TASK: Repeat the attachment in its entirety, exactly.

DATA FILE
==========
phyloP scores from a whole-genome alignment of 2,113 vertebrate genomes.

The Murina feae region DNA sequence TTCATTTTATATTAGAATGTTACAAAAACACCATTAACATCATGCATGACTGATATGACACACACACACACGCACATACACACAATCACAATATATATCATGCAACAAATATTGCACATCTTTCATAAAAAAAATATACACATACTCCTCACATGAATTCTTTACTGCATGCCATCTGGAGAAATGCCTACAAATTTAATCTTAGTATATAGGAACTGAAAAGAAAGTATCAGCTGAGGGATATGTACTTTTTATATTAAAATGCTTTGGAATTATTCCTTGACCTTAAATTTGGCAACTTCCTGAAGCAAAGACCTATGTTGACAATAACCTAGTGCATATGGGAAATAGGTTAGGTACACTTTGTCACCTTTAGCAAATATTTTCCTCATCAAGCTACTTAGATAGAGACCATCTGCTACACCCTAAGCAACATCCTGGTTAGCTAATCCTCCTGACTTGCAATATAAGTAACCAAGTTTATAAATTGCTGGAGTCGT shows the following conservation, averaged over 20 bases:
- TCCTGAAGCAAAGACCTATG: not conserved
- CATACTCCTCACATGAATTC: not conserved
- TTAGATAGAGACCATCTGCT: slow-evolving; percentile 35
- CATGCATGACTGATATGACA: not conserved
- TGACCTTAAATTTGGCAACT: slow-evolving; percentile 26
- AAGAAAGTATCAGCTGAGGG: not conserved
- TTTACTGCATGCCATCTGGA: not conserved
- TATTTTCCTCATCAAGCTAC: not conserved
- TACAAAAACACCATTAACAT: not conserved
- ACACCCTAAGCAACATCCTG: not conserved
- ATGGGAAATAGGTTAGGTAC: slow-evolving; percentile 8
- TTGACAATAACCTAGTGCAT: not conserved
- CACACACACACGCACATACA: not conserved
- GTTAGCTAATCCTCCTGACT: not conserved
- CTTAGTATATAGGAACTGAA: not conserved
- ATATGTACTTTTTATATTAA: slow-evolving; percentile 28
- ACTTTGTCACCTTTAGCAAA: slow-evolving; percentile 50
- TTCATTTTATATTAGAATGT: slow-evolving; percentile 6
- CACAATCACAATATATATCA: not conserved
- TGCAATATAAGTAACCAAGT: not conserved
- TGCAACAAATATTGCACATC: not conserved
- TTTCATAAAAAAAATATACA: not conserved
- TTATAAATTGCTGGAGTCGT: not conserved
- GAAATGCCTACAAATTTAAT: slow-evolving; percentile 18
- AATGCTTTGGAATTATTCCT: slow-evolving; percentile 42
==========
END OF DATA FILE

phyloP scores from a whole-genome alignment of 2,113 vertebrate genomes.

The Murina feae region DNA sequence TTCATTTTATATTAGAATGTTACAAAAACACCATTAACATCATGCATGACTGATATGACACACACACACACGCACATACACACAATCACAATATATATCATGCAACAAATATTGCACATCTTTCATAAAAAAAATATACACATACTCCTCACATGAATTCTTTACTGCATGCCATCTGGAGAAATGCCTACAAATTTAATCTTAGTATATAGGAACTGAAAAGAAAGTATCAGCTGAGGGATATGTACTTTTTATATTAAAATGCTTTGGAATTATTCCTTGACCTTAAATTTGGCAACTTCCTGAAGCAAAGACCTATGTTGACAATAACCTAGTGCATATGGGAAATAGGTTAGGTACACTTTGTCACCTTTAGCAAATATTTTCCTCATCAAGCTACTTAGATAGAGACCATCTGCTACACCCTAAGCAACATCCTGGTTAGCTAATCCTCCTGACTTGCAATATAAGTAACCAAGTTTATAAATTGCTGGAGTCGT shows the following conservation, averaged over 20 bases:
- TCCTGAAGCAAAGACCTATG: not conserved
- CATACTCCTCACATGAATTC: not conserved
- TTAGATAGAGACCATCTGCT: slow-evolving; percentile 35
- CATGCATGACTGATATGACA: not conserved
- TGACCTTAAATTTGGCAACT: slow-evolving; percentile 26
- AAGAAAGTATCAGCTGAGGG: not conserved
- TTTACTGCATGCCATCTGGA: not conserved
- TATTTTCCTCATCAAGCTAC: not conserved
- TACAAAAACACCATTAACAT: not conserved
- ACACCCTAAGCAACATCCTG: not conserved
- ATGGGAAATAGGTTAGGTAC: slow-evolving; percentile 8
- TTGACAATAACCTAGTGCAT: not conserved
- CACACACACACGCACATACA: not conserved
- GTTAGCTAATCCTCCTGACT: not conserved
- CTTAGTATATAGGAACTGAA: not conserved
- ATATGTACTTTTTATATTAA: slow-evolving; percentile 28
- ACTTTGTCACCTTTAGCAAA: slow-evolving; percentile 50
- TTCATTTTATATTAGAATGT: slow-evolving; percentile 6
- CACAATCACAATATATATCA: not conserved
- TGCAATATAAGTAACCAAGT: not conserved
- TGCAACAAATATTGCACATC: not conserved
- TTTCATAAAAAAAATATACA: not conserved
- TTATAAATTGCTGGAGTCGT: not conserved
- GAAATGCCTACAAATTTAAT: slow-evolving; percentile 18
- AATGCTTTGGAATTATTCCT: slow-evolving; percentile 42